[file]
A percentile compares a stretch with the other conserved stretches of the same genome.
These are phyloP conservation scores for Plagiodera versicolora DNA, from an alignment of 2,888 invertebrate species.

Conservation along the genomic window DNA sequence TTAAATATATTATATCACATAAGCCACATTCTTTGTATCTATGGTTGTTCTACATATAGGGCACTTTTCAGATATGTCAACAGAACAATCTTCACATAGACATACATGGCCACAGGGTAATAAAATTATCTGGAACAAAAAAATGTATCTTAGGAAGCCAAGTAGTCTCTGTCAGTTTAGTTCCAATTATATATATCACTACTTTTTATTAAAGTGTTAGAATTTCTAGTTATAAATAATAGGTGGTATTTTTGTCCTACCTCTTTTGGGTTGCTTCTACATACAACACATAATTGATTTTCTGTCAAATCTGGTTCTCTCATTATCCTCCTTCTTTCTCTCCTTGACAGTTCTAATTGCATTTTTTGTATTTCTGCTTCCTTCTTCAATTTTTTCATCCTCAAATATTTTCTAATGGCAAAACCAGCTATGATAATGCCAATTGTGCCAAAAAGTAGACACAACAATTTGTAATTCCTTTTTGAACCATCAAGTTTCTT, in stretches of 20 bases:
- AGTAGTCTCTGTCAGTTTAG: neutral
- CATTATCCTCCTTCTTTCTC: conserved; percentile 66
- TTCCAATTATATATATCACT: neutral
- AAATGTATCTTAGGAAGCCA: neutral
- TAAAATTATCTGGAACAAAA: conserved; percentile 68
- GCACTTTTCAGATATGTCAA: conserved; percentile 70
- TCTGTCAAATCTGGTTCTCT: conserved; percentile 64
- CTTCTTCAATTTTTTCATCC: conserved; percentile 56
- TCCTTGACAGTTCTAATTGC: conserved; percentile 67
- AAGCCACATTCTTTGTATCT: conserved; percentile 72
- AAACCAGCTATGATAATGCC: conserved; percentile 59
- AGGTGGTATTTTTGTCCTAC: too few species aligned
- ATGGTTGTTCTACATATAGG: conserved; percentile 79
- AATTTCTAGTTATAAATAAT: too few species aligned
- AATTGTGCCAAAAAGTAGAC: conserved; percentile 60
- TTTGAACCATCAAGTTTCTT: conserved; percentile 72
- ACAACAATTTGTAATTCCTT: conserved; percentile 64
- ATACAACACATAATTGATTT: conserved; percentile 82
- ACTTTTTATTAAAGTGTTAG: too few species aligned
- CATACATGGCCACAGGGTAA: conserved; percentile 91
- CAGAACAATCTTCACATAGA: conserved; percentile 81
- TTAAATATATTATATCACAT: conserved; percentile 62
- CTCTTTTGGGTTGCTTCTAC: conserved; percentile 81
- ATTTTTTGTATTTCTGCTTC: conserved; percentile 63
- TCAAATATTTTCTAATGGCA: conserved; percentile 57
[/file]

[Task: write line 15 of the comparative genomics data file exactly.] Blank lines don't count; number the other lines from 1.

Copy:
- AGGTGGTATTTTTGTCCTAC: too few species aligned